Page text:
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How to Overcome Procrastination



One of the main obstacles students face is procrastination. Procrastination is the (often) deliberate and unnecessary postponement of something despite knowing that it will have negative consequences. There are many causes of procrastination. People procrastinate because they are afraid of a potential outcome (like failure) and they do not believe the results will match or exceed the work required to complete the task(s). Lucemi Consulting suggests five ways to overcome procrastination:

  1. Clarify your goals. The first step to getting things done is to know what direction you need to take. What are you trying to accomplish? What needs to be done to achieve your goals? Why is this worthwhile to you? These are some of the types of questions that you can use to help specify your goals.

  2. Get to the root of why you’re procrastinating. Is it due to a lack of motivation, confidence, or a fear of failure? Step back and introspect. Talking it over with a friend or family member may reveal a lot! Ask your friend not to make suppositions but instead to help you by asking you open-ended questions.

  3. Break down your goals. Having goals that are measurable will help you stay on track and increase your motivation. Our minds are designed to track and see progress. If we don’t feel like we’re making progress, it doesn’t feel good and we’re more likely to give up. Celebrating milestones you achieve will help build encouragement and keep up the progress.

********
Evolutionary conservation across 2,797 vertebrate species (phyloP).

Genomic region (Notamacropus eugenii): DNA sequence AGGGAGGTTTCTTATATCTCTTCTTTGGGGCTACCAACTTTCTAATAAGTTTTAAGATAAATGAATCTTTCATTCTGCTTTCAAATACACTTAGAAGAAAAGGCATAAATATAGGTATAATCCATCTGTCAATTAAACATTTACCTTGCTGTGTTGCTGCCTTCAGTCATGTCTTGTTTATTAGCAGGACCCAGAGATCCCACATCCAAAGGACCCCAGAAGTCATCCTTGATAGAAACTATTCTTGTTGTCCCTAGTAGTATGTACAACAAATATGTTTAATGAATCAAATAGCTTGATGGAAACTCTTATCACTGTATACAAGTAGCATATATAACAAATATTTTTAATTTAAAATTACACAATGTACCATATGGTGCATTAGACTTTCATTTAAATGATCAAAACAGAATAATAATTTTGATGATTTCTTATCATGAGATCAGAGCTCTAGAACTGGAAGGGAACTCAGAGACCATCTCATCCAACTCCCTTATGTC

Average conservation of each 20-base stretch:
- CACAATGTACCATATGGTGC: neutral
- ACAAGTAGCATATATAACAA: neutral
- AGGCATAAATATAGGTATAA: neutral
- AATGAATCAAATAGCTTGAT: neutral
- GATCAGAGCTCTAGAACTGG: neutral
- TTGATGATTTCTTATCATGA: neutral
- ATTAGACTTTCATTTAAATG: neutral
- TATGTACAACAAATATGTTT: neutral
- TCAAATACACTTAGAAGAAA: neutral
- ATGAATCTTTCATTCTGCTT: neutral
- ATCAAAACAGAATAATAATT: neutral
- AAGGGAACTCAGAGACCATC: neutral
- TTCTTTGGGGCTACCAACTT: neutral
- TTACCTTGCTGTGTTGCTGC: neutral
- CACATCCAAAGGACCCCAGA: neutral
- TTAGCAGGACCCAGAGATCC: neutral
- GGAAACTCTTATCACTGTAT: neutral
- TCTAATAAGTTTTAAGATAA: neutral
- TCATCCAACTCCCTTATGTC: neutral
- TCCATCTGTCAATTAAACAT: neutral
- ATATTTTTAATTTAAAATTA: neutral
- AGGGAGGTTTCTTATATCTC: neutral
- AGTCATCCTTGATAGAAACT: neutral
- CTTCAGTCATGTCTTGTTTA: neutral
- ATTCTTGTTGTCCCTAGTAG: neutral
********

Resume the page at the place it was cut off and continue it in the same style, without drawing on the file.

4. Plan out your day step-by-step or hour-by-hour. This will not only help clear your mind, but it will also help you use your time more efficiently. When you know what needs to be done, you’re more likely to do it. Use a planner, a notepad, or any tool that clicks with your mind. The act of just planning will clarify what items are important and decrease the urge to procrastinate.

  5. Find an accountability partner. An accountability partner is someone who helps enforce an accountability structure that promotes a sense of responsibility. It is someone (a parent or a friend) who has your back and encourages you to continue doing what you need to do. When you know that someone else is expecting you to perform and deliver, you’ll be less likely to procrastinate.

Hopefully, with these tips, procrastination could become a bit more manageable.

Please note that procrastination can result from deliberate behavior (e.g., "laziness") on the part of the student, but this is not always the case. Students with ADHD, or those with a lack of executive functioning skills like working memory and time management, can also appear to procrastinate frequently. However, it may not be deliberate bad behavior. The student may not even realize it until it’s too late. For parents, it is important to try not to punish actions that are unintentional because the punishment will not have a "real" impact on the student if the behavior was not deliberate.




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